Throw water on the heat this weekend

It’s something of a conundrum: It’s the weekend, you want to get out, you ache to get out — yet it’s so debilitatingly hot out! (Lordy, I was heading out for a run this morning and it was already 85 by 9 a.m. I’m usually not one to hide in the air conditioning, but … .)

We have two options to help you beat the heat and a third that doesn’t. (That third one is more than worth the sweat investment.)


In these days of 100 degree heat and matching humidity, is there any other option, really, than something on/in/under the water? I think not. That’s why we’re recommending Sunday’s Bear Island Kayak Tour at Hammocks Beach State Park. Start at the mainland park, then take the 2.6-mile canoe trail out to Bear Island. It’s an easy paddle, navigating marsh and sound. You bring the bug spray, sunscreen, snacks, water and camera, the park supplies the kayaks, paddles and life jackets. It’s free, but space is limited and preregistration is required, by calling the park office at 910.326.4881. Commences at 8:30 a.m., runs about 3 hours.


I’m going to take one last opportunity — because it’s your last opportunity — to plug Ultimate Hike, a fundraiser for CureSearch for Children’s Cancer. CureSearch helps kids with cancer — there are currently about 40,000 undergoing treatment currently — ensure that they get hooked up with the best treatment possible, no matter where they live. Ultimate Hike is a new way that CureSearch is raising money to fund itself. And now, about Ultimate Hike: It’s a one-day, 28.3 mile hike on a section of the Foothills Trail straddling the mountainous section of the North Carolina/South Carolina border. The hike is Oct. 1, but you don’t just show up Oct. 1 to hike 28.3 miles.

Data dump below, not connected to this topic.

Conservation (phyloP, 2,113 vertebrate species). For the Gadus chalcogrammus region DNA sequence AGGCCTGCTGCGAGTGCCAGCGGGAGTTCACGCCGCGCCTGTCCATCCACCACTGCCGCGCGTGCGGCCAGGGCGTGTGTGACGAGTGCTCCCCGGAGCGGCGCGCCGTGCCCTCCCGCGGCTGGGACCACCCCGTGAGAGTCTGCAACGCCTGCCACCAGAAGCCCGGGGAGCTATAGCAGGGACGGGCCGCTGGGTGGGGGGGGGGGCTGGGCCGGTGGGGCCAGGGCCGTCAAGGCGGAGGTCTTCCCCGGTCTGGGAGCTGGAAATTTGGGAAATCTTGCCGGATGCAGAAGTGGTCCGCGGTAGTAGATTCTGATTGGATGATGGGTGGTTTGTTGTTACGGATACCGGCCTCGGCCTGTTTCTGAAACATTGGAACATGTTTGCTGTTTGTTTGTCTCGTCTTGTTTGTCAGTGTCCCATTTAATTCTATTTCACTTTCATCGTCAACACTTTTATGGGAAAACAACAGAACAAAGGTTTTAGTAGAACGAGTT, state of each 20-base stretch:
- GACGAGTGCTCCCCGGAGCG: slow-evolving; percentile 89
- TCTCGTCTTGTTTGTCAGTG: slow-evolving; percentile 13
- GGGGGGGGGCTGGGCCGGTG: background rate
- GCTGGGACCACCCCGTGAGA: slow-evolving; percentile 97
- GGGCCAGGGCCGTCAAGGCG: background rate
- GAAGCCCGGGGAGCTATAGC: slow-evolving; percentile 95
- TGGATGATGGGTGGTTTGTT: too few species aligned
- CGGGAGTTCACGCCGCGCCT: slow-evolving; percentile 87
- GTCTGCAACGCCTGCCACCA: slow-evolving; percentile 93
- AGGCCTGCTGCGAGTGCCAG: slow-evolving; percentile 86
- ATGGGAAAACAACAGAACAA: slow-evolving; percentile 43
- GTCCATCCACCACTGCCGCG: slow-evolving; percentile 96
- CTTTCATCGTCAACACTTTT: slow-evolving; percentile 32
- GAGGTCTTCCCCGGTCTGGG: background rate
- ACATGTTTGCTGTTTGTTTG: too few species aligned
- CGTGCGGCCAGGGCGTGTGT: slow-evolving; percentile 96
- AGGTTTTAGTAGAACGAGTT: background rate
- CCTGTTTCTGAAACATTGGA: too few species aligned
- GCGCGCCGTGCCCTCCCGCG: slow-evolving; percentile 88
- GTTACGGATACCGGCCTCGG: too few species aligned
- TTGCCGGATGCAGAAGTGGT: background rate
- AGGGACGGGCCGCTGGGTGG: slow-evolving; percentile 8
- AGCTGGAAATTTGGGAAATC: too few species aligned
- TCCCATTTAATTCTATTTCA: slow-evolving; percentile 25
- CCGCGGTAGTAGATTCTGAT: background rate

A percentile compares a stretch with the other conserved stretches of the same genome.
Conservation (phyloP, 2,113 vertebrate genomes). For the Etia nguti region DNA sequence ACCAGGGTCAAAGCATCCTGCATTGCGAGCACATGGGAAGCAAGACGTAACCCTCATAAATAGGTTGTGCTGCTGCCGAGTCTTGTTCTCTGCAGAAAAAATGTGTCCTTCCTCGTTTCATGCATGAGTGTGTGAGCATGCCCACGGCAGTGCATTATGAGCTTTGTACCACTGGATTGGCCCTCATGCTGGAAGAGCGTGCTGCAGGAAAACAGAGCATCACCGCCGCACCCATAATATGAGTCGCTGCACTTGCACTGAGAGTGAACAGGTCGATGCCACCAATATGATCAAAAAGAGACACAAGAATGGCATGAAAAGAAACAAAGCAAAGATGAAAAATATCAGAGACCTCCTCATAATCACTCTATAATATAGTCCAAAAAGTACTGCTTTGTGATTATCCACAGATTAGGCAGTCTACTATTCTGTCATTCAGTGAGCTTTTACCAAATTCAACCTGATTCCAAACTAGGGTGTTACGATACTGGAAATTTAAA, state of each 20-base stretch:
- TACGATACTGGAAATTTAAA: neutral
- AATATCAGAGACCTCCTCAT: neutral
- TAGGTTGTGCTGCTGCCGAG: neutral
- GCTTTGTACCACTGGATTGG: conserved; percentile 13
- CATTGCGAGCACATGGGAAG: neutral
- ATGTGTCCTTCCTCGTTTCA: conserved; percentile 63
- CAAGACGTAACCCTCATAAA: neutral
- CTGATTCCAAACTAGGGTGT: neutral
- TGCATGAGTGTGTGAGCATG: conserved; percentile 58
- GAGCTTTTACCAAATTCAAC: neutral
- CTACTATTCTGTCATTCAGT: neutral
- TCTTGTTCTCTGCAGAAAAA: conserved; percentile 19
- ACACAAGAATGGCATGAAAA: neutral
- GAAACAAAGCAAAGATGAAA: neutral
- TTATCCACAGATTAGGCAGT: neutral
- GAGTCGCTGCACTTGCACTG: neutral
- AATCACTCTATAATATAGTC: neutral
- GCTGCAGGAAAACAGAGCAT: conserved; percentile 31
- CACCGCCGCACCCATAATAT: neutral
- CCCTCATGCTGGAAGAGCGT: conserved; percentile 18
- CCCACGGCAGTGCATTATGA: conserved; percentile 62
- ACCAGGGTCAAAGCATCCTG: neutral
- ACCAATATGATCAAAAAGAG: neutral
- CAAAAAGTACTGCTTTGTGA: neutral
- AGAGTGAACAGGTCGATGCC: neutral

Ultimate Hike’s coaches — of whom I’m one — have crafted a training schedule intended to take a non-hiker and in 12 weeks make said non-hiker capable of covering 28.3 miles in one day (a day, by the way, that starts with a 3 a.m. wakeup call). The training schedule is graduated to build you up to epic hiker level, in part through a series of increasingly longer hikes every other Saturday.

I mention this today because Saturday is the last day for hikers in the Triangle to sign up. (Charlotte area hikers have two more opportunities: tonight at the Pineville REI at 6:30 p.m. and July 30 at 9 a.m. the U.S. National Whitewater Center). Saturday at 9 a.m. we’ll hold our last information/sign-up at Historic Yates Mill Park in Raleigh. Come, find out more about the hike, then join us for a 2- to 3-mile hike around the park.

More info here and here. Or leave a question below (others may be wondering the same thing).


Nothing cools you off quite like getting flipped out of a whitewater raft bouncing through a Class III rapid on a cold mountain river. Not that that happens. Often. But on most raft trips there’s usually at least one occasion to voluntarily depart the boat and float a calm stretch of cool river (sometimes there’s even a small cliff you can leap from into a deep pool).